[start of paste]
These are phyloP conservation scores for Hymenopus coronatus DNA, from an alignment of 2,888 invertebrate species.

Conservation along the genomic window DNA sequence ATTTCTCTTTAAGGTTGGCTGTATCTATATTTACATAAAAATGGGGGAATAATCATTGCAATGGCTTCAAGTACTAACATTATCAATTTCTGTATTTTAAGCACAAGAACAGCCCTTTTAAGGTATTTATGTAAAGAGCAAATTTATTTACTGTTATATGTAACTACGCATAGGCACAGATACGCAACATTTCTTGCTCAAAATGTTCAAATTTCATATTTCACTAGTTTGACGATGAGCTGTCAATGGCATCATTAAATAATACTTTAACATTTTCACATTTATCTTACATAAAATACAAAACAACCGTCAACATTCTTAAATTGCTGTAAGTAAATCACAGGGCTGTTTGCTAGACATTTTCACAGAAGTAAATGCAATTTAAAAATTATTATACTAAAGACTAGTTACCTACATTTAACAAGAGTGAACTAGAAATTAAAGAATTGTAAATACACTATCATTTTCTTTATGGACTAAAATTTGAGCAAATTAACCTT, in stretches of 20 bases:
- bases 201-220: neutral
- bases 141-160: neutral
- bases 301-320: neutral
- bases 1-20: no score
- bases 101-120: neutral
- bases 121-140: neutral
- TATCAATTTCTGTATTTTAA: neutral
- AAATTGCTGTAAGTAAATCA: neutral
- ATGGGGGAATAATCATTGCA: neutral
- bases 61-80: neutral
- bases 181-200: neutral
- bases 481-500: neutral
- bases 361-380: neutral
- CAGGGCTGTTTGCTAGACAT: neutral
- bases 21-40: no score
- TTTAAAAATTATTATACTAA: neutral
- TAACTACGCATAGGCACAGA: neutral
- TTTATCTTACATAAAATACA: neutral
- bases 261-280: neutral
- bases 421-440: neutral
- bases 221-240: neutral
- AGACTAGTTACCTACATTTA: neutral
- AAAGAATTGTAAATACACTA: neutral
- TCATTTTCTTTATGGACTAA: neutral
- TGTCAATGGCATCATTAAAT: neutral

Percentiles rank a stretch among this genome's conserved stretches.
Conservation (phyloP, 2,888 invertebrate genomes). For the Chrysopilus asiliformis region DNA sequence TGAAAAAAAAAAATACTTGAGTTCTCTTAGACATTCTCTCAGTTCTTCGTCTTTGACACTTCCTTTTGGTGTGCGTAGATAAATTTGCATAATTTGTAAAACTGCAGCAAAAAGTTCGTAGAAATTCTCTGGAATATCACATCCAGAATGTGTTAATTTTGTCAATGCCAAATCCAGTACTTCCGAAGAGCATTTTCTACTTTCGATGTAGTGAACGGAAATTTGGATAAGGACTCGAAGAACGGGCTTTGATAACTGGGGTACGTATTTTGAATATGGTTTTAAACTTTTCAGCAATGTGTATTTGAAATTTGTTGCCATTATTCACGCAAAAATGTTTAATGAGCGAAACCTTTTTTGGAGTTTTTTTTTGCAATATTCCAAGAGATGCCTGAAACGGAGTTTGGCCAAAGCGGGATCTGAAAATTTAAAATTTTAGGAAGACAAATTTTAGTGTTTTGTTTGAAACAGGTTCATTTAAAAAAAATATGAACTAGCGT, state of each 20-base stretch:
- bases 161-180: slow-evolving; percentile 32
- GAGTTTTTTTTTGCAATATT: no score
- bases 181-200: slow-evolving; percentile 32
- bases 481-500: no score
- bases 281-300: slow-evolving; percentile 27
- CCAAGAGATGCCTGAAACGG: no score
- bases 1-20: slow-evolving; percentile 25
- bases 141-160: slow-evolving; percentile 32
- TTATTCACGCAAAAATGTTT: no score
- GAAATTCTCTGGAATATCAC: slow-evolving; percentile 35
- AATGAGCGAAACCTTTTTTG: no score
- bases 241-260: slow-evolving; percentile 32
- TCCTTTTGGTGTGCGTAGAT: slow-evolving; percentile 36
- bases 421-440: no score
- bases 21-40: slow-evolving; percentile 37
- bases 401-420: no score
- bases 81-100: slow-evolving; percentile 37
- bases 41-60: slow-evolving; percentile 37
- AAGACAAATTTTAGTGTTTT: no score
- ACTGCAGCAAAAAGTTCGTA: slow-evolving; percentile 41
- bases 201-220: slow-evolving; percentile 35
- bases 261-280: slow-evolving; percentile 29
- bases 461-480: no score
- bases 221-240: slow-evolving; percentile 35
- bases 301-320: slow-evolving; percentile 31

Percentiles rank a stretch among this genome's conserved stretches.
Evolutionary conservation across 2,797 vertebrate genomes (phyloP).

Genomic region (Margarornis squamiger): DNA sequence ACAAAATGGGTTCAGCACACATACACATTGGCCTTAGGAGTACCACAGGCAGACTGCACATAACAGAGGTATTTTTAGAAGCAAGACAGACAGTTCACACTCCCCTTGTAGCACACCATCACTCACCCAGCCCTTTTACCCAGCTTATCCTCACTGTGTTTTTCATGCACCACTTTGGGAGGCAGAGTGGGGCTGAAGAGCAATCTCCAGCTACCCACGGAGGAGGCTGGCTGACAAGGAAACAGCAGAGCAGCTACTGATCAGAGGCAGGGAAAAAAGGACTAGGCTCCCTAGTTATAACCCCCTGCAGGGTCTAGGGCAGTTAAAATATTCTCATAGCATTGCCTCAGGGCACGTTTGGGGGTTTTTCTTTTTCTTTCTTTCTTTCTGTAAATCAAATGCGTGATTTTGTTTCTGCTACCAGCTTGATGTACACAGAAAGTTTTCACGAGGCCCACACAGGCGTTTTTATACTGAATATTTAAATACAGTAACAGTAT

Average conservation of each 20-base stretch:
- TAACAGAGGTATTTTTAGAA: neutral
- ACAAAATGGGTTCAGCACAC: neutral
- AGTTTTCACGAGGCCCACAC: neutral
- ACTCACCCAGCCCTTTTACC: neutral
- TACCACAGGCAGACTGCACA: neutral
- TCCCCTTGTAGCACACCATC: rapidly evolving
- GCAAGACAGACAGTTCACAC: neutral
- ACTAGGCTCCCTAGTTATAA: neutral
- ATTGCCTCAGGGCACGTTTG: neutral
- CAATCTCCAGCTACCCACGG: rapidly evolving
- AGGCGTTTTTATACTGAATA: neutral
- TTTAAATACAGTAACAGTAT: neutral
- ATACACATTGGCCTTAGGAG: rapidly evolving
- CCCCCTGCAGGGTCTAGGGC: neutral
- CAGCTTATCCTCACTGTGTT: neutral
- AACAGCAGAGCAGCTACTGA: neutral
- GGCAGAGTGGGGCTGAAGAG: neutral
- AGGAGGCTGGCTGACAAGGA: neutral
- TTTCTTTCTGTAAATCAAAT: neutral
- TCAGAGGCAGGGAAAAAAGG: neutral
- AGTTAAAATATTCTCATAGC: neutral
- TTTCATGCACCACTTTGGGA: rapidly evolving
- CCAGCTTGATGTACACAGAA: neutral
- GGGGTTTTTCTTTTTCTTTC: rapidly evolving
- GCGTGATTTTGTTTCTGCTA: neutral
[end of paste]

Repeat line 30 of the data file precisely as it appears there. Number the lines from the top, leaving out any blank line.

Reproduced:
- bases 161-180: slow-evolving; percentile 32